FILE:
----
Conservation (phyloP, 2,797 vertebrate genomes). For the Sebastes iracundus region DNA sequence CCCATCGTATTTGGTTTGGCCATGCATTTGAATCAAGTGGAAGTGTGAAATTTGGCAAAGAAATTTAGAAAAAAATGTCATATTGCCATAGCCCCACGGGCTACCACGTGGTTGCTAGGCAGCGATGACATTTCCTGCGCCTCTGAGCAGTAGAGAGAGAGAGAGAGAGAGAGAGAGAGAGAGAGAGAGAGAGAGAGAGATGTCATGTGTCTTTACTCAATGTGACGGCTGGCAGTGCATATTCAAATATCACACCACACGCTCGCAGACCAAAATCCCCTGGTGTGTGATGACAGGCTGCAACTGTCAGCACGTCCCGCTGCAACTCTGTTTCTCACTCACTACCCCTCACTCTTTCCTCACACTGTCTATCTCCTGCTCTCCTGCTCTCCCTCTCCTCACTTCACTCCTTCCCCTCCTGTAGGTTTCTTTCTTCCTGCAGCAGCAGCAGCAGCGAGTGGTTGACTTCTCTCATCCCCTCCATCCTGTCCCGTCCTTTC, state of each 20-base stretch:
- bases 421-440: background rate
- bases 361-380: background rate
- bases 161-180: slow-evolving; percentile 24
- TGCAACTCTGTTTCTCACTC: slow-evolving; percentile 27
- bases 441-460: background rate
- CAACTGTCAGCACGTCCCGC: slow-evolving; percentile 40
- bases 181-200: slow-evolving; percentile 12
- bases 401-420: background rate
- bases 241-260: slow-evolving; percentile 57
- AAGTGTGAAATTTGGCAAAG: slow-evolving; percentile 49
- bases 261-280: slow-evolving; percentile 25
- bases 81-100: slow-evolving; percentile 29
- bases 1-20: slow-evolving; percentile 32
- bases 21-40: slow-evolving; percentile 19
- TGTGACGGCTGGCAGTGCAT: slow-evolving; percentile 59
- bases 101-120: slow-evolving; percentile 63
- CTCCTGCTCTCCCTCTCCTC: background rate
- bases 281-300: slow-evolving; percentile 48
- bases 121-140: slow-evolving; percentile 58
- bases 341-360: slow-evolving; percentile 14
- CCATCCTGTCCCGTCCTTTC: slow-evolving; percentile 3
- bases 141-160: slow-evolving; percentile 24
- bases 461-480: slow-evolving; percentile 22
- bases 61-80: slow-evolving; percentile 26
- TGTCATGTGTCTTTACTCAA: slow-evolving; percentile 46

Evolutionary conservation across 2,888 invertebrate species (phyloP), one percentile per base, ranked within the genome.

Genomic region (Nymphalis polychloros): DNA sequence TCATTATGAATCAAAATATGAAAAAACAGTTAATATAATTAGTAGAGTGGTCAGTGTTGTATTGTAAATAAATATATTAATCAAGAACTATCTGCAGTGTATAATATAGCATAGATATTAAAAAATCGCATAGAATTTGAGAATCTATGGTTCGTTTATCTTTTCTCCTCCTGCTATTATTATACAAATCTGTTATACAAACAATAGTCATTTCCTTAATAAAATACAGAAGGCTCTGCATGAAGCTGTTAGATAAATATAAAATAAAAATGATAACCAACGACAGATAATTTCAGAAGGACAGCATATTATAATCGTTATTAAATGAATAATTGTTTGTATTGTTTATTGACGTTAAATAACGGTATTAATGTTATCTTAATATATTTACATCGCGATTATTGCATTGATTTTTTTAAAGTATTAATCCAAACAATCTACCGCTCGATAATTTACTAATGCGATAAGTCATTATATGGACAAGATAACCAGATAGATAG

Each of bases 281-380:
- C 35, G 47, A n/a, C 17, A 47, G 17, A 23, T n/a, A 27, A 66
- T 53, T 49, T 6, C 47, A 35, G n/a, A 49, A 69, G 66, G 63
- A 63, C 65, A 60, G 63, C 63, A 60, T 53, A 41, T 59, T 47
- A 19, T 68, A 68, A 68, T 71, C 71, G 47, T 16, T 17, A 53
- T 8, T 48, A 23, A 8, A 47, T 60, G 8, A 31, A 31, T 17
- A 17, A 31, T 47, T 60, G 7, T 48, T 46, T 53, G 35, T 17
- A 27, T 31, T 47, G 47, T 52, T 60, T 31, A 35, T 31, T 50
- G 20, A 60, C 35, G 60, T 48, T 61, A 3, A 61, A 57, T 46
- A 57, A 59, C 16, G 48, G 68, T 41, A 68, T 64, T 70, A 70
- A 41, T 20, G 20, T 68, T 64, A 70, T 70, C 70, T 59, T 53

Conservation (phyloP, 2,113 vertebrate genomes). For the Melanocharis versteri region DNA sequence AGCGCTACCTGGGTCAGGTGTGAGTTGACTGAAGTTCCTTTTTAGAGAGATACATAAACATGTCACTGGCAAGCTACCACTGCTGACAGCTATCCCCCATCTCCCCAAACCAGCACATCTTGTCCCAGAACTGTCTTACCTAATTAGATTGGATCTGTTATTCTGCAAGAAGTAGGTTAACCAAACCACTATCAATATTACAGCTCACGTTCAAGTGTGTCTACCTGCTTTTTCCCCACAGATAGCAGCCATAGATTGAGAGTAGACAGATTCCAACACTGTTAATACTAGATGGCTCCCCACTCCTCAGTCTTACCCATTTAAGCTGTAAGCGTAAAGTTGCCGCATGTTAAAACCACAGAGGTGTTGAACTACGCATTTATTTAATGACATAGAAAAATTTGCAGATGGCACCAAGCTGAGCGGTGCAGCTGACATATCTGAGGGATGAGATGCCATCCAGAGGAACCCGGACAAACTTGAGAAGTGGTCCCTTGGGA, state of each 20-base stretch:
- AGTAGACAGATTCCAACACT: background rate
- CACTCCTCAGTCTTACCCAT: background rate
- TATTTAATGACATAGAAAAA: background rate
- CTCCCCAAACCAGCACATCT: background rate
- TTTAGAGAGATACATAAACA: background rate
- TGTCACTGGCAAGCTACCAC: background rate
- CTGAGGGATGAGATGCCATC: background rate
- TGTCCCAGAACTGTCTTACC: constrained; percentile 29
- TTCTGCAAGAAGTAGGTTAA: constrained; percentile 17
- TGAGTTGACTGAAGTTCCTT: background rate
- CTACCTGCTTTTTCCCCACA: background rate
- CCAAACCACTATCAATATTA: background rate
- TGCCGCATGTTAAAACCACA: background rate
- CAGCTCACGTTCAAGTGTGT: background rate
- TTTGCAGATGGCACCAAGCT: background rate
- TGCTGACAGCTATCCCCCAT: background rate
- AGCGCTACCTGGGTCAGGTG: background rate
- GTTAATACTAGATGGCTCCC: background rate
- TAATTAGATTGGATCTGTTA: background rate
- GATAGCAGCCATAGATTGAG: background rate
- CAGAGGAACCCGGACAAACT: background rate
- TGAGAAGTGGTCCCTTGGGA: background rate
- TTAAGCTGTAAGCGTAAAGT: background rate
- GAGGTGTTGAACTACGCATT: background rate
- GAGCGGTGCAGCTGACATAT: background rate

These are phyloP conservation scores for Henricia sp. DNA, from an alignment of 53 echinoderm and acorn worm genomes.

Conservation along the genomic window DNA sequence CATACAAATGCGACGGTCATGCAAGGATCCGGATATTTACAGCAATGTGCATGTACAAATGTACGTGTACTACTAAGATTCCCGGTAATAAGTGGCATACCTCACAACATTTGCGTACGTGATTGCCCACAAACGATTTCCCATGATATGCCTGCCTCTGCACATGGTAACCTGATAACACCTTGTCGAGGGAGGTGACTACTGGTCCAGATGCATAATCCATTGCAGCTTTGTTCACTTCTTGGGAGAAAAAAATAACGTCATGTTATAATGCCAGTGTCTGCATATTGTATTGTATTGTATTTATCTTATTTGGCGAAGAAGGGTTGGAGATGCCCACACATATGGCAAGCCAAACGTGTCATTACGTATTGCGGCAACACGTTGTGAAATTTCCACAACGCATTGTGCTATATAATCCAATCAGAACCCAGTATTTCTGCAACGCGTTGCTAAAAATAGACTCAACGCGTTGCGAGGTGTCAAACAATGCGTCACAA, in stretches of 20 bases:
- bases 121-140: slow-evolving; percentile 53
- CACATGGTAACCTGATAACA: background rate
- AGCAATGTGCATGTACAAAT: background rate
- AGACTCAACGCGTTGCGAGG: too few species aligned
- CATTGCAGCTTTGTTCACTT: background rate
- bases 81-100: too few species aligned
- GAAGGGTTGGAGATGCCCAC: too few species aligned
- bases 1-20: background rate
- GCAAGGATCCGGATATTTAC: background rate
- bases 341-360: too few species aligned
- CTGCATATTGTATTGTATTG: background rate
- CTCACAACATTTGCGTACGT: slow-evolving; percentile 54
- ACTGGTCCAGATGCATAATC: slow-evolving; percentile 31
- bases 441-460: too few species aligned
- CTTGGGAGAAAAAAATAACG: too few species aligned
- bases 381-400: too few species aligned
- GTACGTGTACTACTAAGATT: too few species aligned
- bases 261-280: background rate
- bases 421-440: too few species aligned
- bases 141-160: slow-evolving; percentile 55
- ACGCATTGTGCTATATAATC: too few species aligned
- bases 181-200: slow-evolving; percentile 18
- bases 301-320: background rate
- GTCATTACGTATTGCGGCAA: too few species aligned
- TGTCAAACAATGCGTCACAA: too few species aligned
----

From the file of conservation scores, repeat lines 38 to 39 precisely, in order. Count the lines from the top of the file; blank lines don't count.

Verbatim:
- A 57, A 59, C 16, G 48, G 68, T 41, A 68, T 64, T 70, A 70
- A 41, T 20, G 20, T 68, T 64, A 70, T 70, C 70, T 59, T 53